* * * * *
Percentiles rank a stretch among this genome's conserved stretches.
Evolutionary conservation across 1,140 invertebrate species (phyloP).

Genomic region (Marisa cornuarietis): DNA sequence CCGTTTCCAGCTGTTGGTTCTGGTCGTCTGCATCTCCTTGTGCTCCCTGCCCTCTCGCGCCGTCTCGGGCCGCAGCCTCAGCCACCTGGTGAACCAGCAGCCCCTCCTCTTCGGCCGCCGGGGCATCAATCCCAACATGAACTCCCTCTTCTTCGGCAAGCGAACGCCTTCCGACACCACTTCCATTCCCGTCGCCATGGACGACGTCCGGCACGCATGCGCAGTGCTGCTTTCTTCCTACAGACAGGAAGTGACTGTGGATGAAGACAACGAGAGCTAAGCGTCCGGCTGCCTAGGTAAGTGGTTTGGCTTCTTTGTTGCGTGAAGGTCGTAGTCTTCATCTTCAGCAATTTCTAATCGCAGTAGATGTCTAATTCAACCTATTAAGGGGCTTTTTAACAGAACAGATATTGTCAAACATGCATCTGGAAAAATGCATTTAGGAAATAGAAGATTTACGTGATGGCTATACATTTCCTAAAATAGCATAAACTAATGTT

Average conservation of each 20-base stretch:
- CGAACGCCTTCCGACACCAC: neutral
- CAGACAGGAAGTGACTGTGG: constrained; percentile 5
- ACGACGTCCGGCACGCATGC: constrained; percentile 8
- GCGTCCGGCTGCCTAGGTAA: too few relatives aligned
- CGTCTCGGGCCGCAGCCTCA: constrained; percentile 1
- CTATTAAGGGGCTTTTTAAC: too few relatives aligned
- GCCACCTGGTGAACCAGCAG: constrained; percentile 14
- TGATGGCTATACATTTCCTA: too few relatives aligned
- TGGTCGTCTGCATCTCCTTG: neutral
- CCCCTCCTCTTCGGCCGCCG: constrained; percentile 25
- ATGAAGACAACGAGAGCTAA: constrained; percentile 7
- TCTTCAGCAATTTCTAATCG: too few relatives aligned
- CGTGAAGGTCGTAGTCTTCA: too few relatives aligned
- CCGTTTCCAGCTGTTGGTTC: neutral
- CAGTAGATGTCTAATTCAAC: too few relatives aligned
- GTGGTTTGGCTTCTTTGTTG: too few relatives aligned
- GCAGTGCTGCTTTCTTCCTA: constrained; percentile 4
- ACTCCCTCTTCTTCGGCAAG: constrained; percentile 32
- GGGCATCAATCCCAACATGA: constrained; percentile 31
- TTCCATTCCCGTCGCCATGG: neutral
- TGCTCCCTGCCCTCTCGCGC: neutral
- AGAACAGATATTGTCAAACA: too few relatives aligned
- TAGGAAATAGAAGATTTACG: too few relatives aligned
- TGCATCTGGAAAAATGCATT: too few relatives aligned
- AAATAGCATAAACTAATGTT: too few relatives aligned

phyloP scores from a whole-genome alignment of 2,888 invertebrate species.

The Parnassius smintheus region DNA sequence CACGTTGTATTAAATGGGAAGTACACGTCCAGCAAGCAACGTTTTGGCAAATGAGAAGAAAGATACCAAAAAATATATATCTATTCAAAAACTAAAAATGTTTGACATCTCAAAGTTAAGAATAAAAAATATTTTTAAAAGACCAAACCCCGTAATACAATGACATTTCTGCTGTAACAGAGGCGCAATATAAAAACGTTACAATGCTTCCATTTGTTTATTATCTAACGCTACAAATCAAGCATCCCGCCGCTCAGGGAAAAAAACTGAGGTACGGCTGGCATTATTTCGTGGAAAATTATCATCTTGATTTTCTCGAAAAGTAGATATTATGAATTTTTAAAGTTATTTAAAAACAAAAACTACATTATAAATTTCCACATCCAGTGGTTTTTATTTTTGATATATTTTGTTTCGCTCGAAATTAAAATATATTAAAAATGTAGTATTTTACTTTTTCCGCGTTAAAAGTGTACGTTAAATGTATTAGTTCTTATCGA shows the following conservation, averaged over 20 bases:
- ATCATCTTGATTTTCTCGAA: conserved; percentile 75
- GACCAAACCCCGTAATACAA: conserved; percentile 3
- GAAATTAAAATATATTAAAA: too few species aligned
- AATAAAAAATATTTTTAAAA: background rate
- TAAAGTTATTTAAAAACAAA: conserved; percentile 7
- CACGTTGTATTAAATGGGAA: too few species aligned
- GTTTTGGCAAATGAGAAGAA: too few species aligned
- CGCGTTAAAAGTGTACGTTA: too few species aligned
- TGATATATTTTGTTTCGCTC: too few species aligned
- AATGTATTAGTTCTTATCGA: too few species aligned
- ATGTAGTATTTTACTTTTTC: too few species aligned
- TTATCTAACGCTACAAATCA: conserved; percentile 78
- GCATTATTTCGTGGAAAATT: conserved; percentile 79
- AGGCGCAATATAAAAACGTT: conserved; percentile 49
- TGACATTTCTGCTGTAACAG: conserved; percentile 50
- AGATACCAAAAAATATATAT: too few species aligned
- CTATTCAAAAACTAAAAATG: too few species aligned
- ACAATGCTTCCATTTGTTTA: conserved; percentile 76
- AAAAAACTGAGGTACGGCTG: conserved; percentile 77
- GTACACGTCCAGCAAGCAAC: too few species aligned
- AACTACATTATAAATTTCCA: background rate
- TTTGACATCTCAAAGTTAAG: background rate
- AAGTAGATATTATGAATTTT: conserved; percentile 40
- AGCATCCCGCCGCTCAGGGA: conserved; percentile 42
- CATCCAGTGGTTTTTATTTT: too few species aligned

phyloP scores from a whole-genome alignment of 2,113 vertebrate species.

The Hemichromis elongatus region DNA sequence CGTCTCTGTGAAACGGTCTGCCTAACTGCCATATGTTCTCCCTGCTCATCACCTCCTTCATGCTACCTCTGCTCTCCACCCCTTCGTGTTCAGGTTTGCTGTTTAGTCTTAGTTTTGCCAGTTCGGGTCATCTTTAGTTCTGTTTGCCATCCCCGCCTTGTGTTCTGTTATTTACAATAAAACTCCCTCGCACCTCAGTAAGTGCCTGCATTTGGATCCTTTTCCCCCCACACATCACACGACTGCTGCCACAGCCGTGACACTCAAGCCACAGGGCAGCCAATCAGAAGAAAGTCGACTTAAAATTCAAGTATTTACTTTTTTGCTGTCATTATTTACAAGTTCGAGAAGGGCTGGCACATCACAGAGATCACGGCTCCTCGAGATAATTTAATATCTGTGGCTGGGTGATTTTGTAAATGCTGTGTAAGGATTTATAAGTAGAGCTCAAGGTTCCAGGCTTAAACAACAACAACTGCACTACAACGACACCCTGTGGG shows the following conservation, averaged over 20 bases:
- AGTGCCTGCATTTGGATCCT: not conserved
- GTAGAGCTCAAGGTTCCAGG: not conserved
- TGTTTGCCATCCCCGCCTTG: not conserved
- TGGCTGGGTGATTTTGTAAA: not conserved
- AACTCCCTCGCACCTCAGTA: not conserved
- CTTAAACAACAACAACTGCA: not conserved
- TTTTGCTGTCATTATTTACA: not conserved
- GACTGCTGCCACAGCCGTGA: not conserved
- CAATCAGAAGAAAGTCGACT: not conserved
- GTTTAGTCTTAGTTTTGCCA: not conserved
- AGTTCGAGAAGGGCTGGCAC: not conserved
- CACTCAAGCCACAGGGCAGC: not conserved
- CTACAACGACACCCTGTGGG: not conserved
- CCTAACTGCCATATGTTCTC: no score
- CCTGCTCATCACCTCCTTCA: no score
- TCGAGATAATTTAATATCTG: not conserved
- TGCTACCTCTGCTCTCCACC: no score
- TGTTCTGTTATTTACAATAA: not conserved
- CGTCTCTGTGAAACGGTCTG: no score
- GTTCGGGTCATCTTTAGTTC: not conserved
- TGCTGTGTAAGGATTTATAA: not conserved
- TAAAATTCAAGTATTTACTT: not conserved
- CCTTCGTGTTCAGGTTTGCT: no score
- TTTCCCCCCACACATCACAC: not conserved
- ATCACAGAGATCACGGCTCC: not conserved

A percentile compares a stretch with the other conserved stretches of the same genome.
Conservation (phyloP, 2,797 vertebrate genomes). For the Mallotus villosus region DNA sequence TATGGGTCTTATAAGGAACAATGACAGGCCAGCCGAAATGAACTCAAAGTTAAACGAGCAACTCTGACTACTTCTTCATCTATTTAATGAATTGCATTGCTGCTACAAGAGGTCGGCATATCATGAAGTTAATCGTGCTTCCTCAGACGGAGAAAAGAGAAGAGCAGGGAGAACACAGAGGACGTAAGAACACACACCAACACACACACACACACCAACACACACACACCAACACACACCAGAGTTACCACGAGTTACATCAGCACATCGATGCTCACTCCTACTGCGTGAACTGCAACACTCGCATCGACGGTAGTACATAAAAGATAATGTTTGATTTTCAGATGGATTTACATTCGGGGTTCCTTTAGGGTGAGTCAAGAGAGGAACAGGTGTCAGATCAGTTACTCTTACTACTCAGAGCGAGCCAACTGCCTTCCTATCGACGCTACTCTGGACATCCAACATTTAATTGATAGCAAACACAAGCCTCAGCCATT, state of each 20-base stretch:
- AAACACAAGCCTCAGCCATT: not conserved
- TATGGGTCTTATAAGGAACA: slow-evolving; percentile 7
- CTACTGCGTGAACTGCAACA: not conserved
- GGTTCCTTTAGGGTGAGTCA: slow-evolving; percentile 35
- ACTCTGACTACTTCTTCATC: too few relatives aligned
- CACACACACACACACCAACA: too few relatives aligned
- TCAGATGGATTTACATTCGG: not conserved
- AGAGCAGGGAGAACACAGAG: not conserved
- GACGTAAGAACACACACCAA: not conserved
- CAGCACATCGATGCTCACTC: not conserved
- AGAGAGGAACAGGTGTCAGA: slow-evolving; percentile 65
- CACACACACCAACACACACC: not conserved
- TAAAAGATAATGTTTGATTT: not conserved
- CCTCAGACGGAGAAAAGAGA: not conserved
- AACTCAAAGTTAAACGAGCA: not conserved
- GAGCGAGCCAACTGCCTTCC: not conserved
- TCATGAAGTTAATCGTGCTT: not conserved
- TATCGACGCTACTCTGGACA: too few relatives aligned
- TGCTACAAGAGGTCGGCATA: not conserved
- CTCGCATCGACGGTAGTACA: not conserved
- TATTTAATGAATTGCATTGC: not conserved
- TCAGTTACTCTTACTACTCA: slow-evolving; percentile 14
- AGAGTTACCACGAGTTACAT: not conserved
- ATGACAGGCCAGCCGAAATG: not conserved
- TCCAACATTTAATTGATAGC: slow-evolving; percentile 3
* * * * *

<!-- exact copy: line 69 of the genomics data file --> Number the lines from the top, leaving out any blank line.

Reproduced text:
- AGTTCGAGAAGGGCTGGCAC: not conserved